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How Your Mobile Service is Changing with 5G

Technology is a rolling stone that gathers no moss. Just when we are all getting comfy with the status quo, tech companies have decided to convert their 3G and 4G networks to 5G, which may have an impact on you or your family members. 5G is the 5th generation mobile network. It is a new global wireless standard.

In the short term, there may be some disruptions in service that you need to stay on top of to ensure you have decent service for your phone, plus any other equipment relying on internet service.

Why is this change being made?
5G is meant to deliver higher data speeds, higher performance and improved efficiency. Verizon Wireless claims its 5G network is set to revolutionize our world with a new platform for 21st century innovation, offering more capabilities and opportunities for wireless customers.

What will happen?
In order to make room for more advanced network services like 5G, mobile carriers are shutting down their 3G networks for the latest technology. Unfortunately, if you own an older cell phone, once 5G is implemented you may be unable to make or receive calls and texts or use the data services. That’s essentially everything—you might as well use your phone as a door stop or paperweight once this takes place with your provider. This also affects certain 4G mobile phones that do not support voice over LTE.

So, what does LTE on my phone mean? LTE stands for Long Term Evolution. It’s a term used for the particular type of 4G that delivers the fastest mobile internet experience. Using a 4G smartphone on a 4G network means you can download files from the internet up to 10 times faster than with 3G.

When will this happen?
The timing will vary by provider, and some may have flipped the switch as early as January 1, 2022. Others may phase out the process. Your best bet is to check your mobile provider’s website for details.

The Federal Communications Commission (FCC) reports the following schedule:

  • AT&T shut down its 3G network in February 2022.
  • Verizon will shut down its 3G network by December 31, 2022.
  • T-Mobile will shut down Sprint’s 3G CDMA network by March 31, 2022; the Sprint 4G network will be shut down by June 30, 2022; T-Mobile’s 3G UMTS network by July 1, 2022. No date has been decided for the 2G network.

Even if your mobile provider is not listed, you may still be affected, because many other carriers use AT&T, Verizon and T-Mobile networks—such as Cricket, Boost, Straight Talk and several Lifeline providers.

The good news is that the major cellular providers have been preparing for this shift to 5G for years, which means very few of their customers remain on 3G networks today.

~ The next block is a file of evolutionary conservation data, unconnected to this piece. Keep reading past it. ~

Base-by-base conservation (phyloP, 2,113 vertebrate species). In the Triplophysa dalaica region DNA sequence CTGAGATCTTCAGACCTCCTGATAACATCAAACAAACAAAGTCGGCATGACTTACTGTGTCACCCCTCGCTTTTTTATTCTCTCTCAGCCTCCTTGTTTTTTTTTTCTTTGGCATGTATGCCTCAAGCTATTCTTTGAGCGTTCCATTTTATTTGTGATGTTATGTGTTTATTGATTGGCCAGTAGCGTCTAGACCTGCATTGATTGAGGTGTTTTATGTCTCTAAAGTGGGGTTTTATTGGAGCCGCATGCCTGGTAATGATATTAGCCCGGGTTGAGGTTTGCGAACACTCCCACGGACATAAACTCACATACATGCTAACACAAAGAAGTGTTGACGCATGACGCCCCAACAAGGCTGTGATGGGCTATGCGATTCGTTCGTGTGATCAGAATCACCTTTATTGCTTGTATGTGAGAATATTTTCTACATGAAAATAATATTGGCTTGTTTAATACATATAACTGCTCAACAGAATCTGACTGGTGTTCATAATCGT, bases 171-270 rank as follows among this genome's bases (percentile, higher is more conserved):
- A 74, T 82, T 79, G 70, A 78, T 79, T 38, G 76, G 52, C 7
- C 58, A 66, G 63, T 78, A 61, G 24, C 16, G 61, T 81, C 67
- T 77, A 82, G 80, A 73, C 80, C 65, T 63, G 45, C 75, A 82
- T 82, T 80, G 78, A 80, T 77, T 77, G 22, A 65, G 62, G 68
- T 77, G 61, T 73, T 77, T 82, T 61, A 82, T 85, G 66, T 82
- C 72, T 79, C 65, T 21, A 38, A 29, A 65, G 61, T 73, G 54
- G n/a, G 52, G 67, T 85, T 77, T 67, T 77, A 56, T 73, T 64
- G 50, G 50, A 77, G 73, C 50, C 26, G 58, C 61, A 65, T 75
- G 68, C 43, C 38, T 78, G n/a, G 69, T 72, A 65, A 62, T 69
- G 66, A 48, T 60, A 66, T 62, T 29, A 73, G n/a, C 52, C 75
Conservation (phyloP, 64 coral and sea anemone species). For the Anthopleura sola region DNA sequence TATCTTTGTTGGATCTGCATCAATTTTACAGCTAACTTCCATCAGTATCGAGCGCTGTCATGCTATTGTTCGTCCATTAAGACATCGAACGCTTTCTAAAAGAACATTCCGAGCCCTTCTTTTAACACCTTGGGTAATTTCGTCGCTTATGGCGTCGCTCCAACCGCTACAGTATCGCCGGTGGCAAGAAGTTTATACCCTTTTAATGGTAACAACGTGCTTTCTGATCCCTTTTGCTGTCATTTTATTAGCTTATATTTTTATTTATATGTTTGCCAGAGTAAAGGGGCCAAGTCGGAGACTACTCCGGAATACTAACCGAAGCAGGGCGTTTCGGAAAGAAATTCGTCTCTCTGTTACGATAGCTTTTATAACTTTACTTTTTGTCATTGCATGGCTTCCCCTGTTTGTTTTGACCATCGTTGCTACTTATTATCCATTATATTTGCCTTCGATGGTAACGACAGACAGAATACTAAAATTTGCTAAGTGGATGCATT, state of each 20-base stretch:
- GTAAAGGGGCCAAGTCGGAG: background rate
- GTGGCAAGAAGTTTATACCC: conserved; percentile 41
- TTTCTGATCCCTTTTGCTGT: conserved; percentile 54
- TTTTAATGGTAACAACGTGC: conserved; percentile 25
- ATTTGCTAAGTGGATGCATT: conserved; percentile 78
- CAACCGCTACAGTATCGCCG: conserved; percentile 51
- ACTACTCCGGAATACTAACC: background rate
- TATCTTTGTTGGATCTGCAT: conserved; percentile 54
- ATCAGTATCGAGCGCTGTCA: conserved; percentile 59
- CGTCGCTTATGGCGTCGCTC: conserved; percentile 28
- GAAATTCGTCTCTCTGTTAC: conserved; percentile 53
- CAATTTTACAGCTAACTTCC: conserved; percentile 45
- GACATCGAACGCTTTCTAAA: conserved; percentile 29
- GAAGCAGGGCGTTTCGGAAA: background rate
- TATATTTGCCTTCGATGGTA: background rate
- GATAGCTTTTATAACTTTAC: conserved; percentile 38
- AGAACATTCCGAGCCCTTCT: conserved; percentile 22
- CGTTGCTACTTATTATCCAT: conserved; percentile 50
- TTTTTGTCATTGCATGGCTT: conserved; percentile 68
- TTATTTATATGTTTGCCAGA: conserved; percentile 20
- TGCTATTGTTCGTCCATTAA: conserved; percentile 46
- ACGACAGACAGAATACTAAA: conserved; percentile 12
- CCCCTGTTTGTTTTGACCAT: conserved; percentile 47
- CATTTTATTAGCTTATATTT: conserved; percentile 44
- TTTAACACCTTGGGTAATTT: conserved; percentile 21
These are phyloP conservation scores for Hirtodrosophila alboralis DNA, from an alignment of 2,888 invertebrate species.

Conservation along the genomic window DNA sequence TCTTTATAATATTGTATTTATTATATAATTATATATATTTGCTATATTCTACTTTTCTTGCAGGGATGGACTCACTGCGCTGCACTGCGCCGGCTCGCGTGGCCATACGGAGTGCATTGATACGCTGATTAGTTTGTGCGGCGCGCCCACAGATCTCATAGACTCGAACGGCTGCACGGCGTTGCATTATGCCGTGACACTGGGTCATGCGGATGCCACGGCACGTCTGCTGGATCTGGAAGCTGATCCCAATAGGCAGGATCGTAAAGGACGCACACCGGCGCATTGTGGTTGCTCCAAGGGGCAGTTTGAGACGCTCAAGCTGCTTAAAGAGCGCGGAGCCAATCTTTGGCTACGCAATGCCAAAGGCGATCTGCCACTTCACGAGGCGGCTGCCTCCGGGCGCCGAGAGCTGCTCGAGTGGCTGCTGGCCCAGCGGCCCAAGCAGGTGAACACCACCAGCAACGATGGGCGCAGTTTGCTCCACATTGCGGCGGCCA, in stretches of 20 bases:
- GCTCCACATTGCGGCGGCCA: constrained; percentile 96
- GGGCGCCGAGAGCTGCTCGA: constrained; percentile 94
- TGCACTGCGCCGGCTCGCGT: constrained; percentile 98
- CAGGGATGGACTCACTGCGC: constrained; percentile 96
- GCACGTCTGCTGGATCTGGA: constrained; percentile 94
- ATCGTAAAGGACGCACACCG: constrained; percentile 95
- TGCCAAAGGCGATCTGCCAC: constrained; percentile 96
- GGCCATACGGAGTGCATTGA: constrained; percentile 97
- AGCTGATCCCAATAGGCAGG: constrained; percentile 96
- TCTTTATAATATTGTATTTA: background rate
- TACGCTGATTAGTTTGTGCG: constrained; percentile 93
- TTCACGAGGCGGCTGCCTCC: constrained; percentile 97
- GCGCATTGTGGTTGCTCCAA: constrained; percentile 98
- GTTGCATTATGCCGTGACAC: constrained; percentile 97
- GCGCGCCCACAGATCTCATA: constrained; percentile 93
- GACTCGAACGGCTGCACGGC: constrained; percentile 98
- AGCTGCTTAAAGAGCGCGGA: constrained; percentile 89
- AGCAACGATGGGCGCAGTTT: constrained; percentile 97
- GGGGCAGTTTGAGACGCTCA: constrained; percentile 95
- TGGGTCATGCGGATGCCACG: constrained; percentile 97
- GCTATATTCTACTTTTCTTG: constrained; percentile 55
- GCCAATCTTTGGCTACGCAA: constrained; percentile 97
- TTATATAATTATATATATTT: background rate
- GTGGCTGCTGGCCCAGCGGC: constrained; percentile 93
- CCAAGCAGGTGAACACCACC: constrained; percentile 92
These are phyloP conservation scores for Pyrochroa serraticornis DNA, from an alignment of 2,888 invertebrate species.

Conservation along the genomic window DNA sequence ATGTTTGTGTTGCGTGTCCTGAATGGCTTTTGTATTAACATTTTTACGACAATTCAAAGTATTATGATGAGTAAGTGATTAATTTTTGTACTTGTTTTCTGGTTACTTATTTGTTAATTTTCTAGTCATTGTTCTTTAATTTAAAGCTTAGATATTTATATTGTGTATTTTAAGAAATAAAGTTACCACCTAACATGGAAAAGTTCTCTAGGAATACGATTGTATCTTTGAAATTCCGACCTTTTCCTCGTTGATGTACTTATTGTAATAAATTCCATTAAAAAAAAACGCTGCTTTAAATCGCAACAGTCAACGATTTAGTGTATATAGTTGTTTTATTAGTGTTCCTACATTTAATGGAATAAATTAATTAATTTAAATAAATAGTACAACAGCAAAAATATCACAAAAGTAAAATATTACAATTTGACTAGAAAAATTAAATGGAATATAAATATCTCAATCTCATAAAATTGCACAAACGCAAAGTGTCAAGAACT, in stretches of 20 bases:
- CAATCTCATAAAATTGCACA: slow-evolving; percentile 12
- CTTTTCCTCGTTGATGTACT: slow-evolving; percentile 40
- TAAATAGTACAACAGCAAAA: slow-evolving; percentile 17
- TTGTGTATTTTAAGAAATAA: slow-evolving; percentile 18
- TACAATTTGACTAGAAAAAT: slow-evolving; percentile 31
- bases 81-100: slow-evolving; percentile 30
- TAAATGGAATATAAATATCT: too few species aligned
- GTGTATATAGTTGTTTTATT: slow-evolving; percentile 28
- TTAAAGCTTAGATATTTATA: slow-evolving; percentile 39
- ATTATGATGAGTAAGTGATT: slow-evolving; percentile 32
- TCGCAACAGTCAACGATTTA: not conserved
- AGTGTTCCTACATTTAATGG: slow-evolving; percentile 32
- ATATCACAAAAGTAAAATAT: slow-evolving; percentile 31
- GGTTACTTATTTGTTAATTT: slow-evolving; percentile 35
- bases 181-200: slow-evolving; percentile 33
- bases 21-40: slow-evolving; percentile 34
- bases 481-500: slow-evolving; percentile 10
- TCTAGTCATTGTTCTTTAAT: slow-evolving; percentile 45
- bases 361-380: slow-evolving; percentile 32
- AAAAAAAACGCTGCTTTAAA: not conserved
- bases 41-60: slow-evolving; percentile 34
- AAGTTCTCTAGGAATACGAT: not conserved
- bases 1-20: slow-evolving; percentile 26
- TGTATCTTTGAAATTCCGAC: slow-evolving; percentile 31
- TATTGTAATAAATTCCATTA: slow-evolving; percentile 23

Who is impacted?
This will depend on what type and how old your device is. In addition to disruptions in phone service (if you have an older phone), remember that other devices—such as medical devices, tablets, smart watches, vehicle SOS services, home security systems and other connected products may be using 3G network services. Don’t forget about devices that use cellular back-up connections if your wired internet connection goes down.

What do you need to do?
Start with visiting your provider’s website for information on the phase-out to determine whether your particular model phone will be affected. If so, depending on the carrier, you likely have options that may include:

A phone upgrade. In advance of this switch to 5G, many providers are offering special deals and discounts for customers to upgrade their phones. Some may even offer free phones. What’s more, this is a great and/or necessary excuse for you to pick out a new phone with cool features, a better camera, longer battery life and more.

In-person visit. Your provider’s retail store will be able to discuss your options in person, offer suggestions moving forward, and likely put you into a 5G compatible phone. Be sure to ask for any discounts or freebies available. Are you a loyal customer? Use that to your advantage because they don’t want to lose your business.

Consider government-backed programs. Check out FCC programs that may be able to assist eligible customers with the cost of phone or internet service. Eligibility will be determined by income in order to make sure all Americans have the opportunity and security that phone service brings—connecting to jobs, family and emergency services.

Look for discounts. The FCC also offers temporary discounts of up to $50 per month towards broadband service for eligible households during the COVID-19 pandemic.

For more information and FAQs, visit the FCC’s 5G page.

Resources: Federal Communications Commission, Verizon, AT&T

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